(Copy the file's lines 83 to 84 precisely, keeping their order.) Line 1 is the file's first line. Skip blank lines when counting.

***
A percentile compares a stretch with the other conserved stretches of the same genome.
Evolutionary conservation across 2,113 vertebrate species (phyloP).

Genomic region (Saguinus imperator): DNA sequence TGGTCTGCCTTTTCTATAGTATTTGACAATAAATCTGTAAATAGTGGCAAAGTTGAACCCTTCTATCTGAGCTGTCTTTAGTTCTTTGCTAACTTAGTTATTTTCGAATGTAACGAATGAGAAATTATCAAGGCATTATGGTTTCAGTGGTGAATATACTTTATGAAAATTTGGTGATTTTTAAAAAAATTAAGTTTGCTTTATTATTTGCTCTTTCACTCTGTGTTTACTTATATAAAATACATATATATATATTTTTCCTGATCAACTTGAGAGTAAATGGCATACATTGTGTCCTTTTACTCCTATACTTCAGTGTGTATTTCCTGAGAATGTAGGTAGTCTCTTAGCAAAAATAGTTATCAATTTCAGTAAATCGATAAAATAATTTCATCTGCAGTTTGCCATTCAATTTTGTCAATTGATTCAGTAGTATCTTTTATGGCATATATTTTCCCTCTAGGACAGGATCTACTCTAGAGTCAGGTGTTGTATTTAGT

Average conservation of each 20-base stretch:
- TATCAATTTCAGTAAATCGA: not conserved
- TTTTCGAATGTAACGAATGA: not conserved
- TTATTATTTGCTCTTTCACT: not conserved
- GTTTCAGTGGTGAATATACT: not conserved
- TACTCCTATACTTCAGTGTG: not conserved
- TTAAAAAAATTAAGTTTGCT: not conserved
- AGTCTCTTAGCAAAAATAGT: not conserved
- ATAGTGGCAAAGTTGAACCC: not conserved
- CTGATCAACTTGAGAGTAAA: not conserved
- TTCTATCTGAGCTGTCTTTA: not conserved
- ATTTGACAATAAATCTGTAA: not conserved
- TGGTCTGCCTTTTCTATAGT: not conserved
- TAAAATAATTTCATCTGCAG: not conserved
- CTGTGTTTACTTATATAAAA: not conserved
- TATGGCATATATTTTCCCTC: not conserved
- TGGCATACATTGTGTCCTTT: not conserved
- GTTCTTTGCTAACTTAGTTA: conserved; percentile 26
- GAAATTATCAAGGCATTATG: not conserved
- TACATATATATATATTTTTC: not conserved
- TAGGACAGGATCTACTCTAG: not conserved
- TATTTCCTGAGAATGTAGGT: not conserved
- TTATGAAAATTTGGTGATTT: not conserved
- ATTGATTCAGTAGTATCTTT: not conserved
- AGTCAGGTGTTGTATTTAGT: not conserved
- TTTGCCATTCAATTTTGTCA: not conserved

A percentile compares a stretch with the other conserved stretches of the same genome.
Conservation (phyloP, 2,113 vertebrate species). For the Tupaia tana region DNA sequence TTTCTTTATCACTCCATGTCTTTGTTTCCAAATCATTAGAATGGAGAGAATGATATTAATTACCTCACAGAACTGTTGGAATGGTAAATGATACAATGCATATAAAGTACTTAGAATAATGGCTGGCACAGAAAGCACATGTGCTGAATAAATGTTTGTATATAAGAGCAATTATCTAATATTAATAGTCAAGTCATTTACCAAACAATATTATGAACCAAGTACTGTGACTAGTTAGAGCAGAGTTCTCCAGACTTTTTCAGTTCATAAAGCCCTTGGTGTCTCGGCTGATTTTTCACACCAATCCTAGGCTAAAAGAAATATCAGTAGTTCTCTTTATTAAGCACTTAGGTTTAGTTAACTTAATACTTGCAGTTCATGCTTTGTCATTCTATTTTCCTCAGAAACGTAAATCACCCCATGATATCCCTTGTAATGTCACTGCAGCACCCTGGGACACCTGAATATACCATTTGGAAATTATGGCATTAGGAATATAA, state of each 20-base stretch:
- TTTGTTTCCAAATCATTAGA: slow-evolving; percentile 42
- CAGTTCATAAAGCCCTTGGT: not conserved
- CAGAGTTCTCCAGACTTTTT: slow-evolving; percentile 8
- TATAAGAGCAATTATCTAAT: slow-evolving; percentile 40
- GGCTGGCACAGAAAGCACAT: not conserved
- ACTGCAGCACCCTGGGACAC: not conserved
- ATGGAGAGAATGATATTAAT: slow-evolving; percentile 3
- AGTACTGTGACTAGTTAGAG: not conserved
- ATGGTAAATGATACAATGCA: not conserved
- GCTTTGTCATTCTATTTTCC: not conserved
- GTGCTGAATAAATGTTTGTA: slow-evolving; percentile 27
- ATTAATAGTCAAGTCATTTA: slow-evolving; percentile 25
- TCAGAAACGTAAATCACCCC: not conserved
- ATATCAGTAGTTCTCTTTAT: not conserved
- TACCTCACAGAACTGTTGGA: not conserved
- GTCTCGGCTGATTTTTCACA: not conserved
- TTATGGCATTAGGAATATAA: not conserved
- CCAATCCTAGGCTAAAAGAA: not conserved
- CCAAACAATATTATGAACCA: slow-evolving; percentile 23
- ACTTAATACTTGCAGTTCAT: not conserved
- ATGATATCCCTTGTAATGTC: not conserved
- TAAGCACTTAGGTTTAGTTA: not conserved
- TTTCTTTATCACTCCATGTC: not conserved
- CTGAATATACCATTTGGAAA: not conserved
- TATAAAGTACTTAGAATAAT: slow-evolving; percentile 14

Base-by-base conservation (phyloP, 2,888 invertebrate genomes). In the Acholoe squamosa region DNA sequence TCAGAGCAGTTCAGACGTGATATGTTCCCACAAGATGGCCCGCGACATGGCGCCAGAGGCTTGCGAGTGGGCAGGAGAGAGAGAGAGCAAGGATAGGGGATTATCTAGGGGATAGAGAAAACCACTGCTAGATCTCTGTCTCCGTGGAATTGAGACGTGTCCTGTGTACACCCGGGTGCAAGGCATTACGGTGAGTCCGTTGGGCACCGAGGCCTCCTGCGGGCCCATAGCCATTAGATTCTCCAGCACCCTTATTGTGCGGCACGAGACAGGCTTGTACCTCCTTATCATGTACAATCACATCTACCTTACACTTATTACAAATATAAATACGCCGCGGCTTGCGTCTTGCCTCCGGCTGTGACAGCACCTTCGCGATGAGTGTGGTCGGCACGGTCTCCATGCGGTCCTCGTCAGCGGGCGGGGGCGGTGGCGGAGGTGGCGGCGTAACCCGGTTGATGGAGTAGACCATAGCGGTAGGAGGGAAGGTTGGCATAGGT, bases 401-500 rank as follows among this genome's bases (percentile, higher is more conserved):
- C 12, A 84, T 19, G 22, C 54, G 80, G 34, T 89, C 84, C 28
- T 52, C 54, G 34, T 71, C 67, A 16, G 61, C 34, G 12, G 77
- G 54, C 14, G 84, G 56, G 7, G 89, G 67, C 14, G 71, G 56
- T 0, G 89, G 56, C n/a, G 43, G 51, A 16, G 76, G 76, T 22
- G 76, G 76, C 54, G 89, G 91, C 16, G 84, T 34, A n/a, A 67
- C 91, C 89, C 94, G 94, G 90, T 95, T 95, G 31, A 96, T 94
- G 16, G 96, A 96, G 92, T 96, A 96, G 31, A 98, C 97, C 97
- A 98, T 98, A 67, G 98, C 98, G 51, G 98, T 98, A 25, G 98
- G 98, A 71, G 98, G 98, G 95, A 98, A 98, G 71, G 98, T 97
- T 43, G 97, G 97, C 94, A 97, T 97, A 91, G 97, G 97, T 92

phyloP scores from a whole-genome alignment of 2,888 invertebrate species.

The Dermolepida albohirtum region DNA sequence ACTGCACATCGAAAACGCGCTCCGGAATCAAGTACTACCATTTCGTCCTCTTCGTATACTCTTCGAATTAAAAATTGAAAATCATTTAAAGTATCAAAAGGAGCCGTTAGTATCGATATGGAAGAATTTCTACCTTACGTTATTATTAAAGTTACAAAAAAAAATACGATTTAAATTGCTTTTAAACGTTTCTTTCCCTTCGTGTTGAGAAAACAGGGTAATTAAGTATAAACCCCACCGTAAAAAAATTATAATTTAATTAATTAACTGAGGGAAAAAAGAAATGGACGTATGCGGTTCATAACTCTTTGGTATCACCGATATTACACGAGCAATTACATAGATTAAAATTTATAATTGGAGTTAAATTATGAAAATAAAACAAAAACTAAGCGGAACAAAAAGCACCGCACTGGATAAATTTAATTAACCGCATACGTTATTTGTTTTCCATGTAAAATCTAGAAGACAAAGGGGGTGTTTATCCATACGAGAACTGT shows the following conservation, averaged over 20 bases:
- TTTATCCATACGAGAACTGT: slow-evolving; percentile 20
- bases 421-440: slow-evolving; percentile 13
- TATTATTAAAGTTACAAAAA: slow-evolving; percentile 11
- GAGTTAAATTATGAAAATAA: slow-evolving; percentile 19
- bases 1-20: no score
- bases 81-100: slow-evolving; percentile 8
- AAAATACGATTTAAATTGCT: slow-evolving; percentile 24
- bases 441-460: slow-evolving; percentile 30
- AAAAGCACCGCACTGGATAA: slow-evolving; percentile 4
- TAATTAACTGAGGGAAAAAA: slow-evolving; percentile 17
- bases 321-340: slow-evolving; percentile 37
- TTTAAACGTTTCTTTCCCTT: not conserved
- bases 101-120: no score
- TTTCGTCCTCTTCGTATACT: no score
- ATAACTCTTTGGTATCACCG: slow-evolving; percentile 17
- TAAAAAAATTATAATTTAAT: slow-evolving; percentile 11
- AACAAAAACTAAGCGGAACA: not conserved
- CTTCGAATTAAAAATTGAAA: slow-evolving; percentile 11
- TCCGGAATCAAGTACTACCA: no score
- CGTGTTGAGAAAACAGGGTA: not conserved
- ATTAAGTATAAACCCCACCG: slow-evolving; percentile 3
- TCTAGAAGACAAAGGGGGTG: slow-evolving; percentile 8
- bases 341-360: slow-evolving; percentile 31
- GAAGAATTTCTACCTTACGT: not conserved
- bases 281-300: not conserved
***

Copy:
- TTTCGTCCTCTTCGTATACT: no score
- ATAACTCTTTGGTATCACCG: slow-evolving; percentile 17